Bills could eliminate bail system

Rebecca Neipp

News Review Staff Writer

Bills could eliminate bail systemA pair of bills making their way through the state legislature could eliminate the existing bail bond system, leaving public safety officials concerned that this is just the latest in a series of initiatives that have driven up crime in California.

Assembly Bill 42, co-authored by Democrats Rob Bonta of Oakland and Bob Hertsberg of Van Nuys, passed out of the Public Safety Committee Hearing Tuesday after contentious debate before a packed — and polarized — audience.

Proponents say that the money-bail system is broken, and punishes people for being poor.

“Right now, we have a system where, if you are a flight risk but you have enough money, you can post bail and go free. But if you’re not a flight risk and don’t have money, you remain in jail,” said Bonta.

“That is wrong and we need to fix that.

He said that AB 42, and companion Senate Bill 10, use a risk-assessment tool to more accurately predict whether a suspect in custody is a risk for flight, or to general public safety. He pointed to similar measures adopted by Washington, D.C., and Kentucky.

“California is quite frankly late to the party. We need to reclaim our roles in the nation and the world on this important policy,” said Bonta. He pointed to support from public advocacy groups, as well as media giants including the Sacramento Bee, Los Angeles Times and San Francisco Chronicle — all of which have endorsed the bills.

However, opposition included most law-enforcement, code-enforcement, bail bondsman and criminal justice groups throughout the state.

While many acknowledged problems in the current system, some noted that the Supreme Court has opened a comprehensive study — the results of which will not be released before the end of the year. It would be better, they argued, to allow those results to inform the composition of the legislation.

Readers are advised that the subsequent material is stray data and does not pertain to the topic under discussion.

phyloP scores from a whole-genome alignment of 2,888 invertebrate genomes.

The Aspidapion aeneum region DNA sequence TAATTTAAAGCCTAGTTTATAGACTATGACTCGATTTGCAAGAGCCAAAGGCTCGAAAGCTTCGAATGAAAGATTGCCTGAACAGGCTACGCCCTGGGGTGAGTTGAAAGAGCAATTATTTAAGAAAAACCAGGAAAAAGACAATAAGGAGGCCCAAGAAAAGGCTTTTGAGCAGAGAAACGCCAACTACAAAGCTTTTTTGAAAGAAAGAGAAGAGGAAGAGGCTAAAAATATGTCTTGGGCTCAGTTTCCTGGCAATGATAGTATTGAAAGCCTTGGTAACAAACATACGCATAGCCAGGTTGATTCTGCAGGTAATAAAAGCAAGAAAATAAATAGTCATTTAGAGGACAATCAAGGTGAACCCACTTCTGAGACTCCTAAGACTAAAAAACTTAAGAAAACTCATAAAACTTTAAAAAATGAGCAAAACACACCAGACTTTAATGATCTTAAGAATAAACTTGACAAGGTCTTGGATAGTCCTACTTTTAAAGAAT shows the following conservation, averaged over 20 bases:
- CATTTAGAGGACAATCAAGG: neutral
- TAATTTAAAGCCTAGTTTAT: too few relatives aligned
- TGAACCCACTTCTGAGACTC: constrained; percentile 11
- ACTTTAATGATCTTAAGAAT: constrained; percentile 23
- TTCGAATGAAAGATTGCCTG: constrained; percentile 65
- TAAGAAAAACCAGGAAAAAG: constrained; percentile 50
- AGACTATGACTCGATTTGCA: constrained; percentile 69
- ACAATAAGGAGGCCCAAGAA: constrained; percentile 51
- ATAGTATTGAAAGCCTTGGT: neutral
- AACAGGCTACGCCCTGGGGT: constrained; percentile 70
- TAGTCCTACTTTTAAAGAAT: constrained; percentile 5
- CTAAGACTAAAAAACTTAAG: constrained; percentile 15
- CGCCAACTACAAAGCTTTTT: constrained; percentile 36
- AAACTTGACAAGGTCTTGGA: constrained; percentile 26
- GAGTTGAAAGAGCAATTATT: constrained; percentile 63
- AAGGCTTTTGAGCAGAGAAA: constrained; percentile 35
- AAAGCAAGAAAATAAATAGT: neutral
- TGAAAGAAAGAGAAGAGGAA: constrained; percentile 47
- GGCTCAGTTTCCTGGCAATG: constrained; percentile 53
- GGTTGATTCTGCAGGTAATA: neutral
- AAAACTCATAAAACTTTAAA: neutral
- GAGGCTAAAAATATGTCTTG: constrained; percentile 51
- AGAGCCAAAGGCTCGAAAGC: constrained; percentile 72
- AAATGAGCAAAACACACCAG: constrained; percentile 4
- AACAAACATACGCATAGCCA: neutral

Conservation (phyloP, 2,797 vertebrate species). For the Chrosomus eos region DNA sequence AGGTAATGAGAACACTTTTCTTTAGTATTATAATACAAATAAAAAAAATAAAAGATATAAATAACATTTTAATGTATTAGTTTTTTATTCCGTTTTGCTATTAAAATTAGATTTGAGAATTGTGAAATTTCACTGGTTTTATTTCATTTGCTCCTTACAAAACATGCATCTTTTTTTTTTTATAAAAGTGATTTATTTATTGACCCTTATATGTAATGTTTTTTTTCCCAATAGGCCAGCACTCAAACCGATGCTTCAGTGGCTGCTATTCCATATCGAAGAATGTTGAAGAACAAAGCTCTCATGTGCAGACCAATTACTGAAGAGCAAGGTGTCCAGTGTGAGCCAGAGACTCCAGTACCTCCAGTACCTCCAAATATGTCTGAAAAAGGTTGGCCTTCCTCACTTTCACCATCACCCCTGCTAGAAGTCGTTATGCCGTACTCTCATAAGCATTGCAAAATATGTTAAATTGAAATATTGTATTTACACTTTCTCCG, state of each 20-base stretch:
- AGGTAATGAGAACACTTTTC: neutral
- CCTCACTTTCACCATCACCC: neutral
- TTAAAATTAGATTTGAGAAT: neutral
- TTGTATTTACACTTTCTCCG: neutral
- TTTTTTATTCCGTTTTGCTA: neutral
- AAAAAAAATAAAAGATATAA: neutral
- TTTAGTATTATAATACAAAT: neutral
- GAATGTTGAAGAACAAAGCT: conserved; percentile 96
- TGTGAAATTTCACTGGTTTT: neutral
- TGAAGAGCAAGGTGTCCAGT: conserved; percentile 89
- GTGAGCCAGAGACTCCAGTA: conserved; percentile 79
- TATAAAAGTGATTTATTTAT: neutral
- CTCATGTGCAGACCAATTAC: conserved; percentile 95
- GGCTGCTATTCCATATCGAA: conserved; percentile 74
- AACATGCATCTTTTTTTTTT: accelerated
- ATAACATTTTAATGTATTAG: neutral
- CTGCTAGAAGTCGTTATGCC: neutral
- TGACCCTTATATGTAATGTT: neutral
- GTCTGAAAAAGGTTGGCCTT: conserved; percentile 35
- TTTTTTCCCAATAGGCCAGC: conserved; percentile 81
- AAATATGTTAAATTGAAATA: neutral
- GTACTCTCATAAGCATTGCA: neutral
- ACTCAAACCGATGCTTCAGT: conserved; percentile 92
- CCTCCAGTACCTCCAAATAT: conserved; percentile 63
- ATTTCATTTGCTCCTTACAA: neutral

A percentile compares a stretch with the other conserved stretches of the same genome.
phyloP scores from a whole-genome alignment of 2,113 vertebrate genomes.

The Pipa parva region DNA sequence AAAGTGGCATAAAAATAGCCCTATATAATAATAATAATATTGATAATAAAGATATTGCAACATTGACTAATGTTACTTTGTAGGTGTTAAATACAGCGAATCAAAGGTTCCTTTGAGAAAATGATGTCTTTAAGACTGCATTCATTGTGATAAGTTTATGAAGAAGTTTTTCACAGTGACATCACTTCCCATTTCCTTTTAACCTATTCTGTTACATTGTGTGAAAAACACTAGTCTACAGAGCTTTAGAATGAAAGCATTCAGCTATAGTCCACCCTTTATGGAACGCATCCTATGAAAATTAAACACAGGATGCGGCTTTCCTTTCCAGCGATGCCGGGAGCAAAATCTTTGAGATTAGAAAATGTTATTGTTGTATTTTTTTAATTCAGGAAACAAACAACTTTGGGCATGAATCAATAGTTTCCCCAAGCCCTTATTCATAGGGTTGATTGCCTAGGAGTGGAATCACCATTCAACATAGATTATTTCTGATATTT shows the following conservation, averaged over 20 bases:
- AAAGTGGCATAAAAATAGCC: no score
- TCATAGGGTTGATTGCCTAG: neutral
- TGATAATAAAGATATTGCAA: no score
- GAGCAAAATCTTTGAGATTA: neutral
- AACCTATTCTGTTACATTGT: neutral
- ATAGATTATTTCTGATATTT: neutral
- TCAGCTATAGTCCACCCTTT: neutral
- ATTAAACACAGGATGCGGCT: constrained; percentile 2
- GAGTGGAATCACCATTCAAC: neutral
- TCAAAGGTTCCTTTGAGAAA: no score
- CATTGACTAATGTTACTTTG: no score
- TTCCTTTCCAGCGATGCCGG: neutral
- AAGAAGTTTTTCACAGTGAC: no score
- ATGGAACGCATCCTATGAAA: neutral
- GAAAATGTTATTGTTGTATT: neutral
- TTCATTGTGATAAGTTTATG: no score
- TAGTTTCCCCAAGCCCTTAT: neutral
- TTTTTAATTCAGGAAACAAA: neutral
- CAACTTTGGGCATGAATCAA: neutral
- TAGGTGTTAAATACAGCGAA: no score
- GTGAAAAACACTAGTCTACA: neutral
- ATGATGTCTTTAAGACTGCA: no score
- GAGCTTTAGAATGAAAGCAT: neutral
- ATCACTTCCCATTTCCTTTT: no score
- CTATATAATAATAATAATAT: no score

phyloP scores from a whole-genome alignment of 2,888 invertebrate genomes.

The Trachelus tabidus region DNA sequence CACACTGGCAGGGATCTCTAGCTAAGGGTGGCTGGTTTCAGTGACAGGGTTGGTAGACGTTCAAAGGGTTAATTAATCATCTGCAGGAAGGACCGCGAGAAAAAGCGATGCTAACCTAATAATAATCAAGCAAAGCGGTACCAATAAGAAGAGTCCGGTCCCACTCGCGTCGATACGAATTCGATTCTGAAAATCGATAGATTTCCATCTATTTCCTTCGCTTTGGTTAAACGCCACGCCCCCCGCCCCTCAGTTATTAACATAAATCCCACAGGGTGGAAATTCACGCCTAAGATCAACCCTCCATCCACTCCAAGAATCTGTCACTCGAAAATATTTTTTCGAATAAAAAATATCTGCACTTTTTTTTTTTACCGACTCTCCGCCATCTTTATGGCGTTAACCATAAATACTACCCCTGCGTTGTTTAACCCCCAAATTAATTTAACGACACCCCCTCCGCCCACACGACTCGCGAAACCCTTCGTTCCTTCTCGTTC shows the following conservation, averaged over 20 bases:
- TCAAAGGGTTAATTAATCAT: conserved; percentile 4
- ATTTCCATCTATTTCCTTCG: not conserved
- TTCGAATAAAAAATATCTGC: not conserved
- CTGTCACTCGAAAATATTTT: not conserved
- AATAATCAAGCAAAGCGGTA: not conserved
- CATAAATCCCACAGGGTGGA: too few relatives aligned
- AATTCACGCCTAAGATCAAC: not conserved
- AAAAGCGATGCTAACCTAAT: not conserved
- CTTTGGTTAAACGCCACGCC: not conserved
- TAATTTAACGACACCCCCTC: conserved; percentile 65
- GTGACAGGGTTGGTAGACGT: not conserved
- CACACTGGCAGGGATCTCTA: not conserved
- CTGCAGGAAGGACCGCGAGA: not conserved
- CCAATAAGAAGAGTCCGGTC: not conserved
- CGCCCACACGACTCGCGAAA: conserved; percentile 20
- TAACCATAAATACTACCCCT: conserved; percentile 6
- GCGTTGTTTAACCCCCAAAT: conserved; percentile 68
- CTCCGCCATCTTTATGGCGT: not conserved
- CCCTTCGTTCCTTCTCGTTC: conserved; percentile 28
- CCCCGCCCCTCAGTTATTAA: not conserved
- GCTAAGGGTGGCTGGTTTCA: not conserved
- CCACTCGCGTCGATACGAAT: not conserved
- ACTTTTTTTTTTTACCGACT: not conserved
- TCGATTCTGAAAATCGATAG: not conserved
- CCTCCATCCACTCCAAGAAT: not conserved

A spokesperson for Crime Victims United said she found it “very sad the victims have not been considered, even as an afterthought. There is no mechanism in either bill for victims to be present or heard, which is guaranteed in the State Constitution.”

Others argued that the proposed language is guaranteed to delay, or even deny, the delivery of justice.

Critics say that risk-assessment tools do not appropriately take into consideration past criminal history or the safety of victims, costs have not been factored in and the proposed system would create a huge backlog in the courts.

Assemblyman Tom Lackey of Palmdale was among the committee members who expressed dissent. “I agree that there is a lot that can be done to create a more just system for low-income Californi-ans awaiting trial. We should not have people who are not a threat to public safety languishing in jail while awaiting trial because they cannot afford to make bail,” he said.

“However, we need to deliberate about how we overhaul this system and need to be sure we are not putting public safety at risk. I think we can find the right balance and I am looking forward to working together on a solution to this important issue.”

Assemblyman Vince Fong, who represents the IWV, said he is awaiting additional amendments to the bill. “AB 42 has undergone significant amendments since the bill has been introduced. As the bill moves through the legislative process and continues to change, I am closely monitoring and reviewing the bill, as well as gathering community input from law enforcement officials and local groups and individuals.”

“Senate Bill 10 is not an improvement to our current bail system,” said state Sen. Jean Fuller. “It puts too much budgetary pressure on our local governments and makes the already difficult job of protecting our communities even more difficult.

“Unless a compromise can be achieved that protects public safety while keeping costs down for local governments, I will remain opposed to this bill.”

Ridgecrest Police Chief Ron Strand said that the initiative is the latest in a series of laws that have been aimed at protecting criminals and the accused — often at the cost of public safety.

Since 2011, AB 109, Prop 47 and Prop 57 have reduced jail time, de-criminalized many classes of felonies, changed sentencing guidelines and adopted other changes that have exacerbated the challenges to front-line defenders of safety. “I understand what California is trying to do, but unfortunately they have forgotten about the victims,” said Strand.

“I don’t see anything in the bill that protects the safety and rights of our victims, I only see consideration for those being accused of crimes. If they go this route, they are only going to create more chaos and crime in our communities.”

Ironically, support for the bill appears to come from the places that will see the largest detriment, said Strand.

“I think in some ways rural areas like ours won’t see the same kind of rise in crime that our metropolitan areas are going to see.

“We certainly need to make sure the punishment fits the crime, but we can’t forget to protect our victims in the process. The scale has tipped so far the other way that while we are reducing consequences, our victims are left to fall through the cracks.”

Pictured: Police Chief Ron Strand

Story First Published: 2017-04-21